To be clear, once I say that I write the abstract at the beginning of the writing process, after all the very beginning. Generally, it’s the first thing i actually do before I try to do a literature review after I have an idea I think might be worth pursuing, even. This differs from Belcher’s recommendation, that will be to write the abstract as the initial step of a revision as opposed to the initial step of this writing process but i believe the benefits that Belcher identifies (a way to clarify and distill your thinking) are exactly the same in either case. In my situation, starting with the abstract at the very beginning gets the added bonus of helping me establish in the beginning precisely what question I’m trying to answer and exactly why it’s worth answering. I also think it is beneficial to start thinking by what my approach are going to be, at the very least in general terms, before I start thus I have a feeling of how I’m going to go about answering my big question.
So now you’re probably wondering: if this right part comes at the very beginning of the writing process, how could you come up with the outcome and conclusions? You can’t know very well what those would be before you’ve actually done the study.
“…writing the abstract first commits you to nothing. It’s just a real way to arrange and clarify your thinking.”
It’s true that the results plus the conclusions you draw until you have some real data to work with from them will not actually be known. But remember that research should involve some type of prediction or hypothesis. Stating what you think the results will soon be in early stages is a means of forming your hypothesis. Thinking as to what the implications are going to be in the event the hypothesis is proven helps you think of why your work will matter.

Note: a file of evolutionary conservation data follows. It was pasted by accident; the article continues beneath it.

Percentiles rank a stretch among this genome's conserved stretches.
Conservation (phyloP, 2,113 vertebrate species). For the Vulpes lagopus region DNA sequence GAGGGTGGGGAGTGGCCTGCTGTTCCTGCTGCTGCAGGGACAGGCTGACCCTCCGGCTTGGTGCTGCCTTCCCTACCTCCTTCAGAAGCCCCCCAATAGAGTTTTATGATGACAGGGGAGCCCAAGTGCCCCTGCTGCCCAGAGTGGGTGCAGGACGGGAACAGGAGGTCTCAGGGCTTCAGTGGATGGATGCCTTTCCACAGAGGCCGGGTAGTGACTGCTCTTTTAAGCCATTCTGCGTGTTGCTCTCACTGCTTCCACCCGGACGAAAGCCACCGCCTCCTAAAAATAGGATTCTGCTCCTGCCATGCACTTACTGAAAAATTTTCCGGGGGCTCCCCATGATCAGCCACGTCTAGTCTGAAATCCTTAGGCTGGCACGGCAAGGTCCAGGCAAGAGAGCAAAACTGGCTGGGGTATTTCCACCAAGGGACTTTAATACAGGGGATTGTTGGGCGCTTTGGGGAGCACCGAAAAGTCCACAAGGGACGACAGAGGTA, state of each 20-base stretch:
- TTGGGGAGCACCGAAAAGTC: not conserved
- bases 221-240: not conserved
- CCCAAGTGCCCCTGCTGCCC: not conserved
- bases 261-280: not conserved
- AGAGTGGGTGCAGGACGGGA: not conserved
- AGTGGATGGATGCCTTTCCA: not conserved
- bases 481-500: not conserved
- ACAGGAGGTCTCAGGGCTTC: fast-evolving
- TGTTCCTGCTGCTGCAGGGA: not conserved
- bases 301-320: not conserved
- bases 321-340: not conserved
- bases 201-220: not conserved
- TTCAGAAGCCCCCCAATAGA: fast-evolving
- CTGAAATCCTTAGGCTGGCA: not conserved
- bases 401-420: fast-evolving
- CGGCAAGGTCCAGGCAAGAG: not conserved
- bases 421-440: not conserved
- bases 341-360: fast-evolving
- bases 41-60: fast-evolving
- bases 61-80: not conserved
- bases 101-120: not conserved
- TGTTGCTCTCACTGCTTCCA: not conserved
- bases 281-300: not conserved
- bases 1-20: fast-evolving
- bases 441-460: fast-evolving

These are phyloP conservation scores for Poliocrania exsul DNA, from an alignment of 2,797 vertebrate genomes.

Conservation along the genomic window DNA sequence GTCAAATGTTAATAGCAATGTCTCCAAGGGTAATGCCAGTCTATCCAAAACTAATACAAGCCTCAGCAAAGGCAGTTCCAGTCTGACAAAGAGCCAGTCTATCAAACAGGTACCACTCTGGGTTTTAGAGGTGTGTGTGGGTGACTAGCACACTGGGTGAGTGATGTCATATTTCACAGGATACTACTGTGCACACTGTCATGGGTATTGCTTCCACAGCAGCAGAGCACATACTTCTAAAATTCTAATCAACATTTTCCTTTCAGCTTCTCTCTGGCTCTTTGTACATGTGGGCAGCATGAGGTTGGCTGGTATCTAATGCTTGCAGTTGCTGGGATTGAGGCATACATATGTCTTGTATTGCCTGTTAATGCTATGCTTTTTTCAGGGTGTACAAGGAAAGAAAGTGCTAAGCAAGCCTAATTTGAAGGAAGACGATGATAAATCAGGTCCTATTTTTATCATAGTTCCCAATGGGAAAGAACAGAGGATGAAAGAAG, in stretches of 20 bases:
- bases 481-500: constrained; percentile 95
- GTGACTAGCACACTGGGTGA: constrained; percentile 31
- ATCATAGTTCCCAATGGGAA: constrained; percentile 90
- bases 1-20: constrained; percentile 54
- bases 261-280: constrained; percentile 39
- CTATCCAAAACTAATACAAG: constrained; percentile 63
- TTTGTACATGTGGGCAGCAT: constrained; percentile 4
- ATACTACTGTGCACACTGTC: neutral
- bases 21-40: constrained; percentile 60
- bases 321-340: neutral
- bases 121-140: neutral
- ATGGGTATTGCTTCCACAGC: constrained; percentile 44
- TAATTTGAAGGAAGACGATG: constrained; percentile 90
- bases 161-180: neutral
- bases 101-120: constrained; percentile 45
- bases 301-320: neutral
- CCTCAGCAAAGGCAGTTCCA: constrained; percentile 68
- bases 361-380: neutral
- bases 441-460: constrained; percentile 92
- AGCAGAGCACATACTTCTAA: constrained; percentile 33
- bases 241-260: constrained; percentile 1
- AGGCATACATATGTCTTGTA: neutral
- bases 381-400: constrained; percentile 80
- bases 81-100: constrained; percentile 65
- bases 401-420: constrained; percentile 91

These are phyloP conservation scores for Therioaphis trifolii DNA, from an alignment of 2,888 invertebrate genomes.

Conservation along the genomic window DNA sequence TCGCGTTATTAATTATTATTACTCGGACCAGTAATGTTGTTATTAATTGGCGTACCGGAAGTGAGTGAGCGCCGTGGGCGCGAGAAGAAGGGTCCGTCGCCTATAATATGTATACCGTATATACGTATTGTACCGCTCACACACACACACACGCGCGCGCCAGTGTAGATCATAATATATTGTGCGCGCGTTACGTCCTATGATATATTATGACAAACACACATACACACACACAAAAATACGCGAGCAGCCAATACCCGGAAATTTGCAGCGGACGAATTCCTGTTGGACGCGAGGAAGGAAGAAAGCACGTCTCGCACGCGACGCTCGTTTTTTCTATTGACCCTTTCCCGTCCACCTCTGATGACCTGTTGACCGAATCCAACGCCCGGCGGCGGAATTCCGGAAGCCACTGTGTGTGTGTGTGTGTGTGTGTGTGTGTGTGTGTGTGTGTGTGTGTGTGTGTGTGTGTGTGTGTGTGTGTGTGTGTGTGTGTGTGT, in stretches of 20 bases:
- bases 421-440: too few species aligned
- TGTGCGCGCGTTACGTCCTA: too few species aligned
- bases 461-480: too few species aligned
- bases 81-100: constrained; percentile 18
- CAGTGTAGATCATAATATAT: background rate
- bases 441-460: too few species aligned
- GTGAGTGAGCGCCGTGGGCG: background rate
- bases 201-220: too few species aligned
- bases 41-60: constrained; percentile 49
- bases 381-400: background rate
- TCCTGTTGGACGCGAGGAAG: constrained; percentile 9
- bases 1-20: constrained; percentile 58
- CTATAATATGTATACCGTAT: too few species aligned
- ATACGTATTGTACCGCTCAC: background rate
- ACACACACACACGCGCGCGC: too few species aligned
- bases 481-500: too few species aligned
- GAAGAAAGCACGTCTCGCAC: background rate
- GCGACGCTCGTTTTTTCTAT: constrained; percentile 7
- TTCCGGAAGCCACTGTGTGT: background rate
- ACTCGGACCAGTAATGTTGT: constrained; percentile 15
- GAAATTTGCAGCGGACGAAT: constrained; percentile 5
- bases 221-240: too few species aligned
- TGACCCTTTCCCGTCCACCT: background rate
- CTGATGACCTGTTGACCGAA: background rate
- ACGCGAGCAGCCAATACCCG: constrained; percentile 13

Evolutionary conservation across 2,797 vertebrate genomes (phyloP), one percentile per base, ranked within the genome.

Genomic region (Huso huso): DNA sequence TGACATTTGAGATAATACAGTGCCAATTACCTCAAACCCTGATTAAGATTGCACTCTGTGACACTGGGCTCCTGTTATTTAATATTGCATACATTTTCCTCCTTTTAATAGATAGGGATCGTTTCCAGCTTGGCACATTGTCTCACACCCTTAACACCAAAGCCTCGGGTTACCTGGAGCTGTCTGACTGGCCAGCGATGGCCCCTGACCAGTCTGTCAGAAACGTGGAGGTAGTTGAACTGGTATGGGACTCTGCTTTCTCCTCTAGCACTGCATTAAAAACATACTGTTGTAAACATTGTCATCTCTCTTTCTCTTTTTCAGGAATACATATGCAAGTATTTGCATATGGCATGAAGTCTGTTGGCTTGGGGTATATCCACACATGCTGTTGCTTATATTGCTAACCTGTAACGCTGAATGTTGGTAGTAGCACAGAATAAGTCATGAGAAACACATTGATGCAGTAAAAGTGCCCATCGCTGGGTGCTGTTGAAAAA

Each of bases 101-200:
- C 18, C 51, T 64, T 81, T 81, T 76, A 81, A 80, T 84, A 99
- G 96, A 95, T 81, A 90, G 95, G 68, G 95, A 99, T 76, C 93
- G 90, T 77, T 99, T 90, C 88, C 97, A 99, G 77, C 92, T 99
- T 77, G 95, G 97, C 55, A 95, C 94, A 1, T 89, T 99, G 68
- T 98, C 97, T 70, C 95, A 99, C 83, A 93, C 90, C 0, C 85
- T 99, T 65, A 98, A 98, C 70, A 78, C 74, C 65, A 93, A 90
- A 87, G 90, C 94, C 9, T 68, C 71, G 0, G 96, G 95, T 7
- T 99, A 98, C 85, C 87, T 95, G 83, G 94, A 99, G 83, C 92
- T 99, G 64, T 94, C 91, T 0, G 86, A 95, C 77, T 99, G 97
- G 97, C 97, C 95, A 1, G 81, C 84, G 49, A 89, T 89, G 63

But what if you’re wrong? Imagine if the email address details are completely different? What if other areas of your quest change as you go along? What if you intend to change focus or change your approach?
Can be done all those things. In reality, I have done all those plain things, even with writing the abstract first. Because writing the abstract commits that are first to nothing. It’s just a way to organize and clarify your thinking.
Let me reveal an draft that is early of abstract for “Research is an Activity and a Subject of Study: A Proposed Metaconcept and Its Practical Application,” a write-up I wrote that has been recently accepted by College & Research Libraries:
Motivation: As librarians, the transferability of information literacy across one’s academic, professional, and private life is easy to understand but students often neglect to see how the abilities and concepts they learn included in an information literacy lesson or course might apply to anything aside from the immediate research assignment.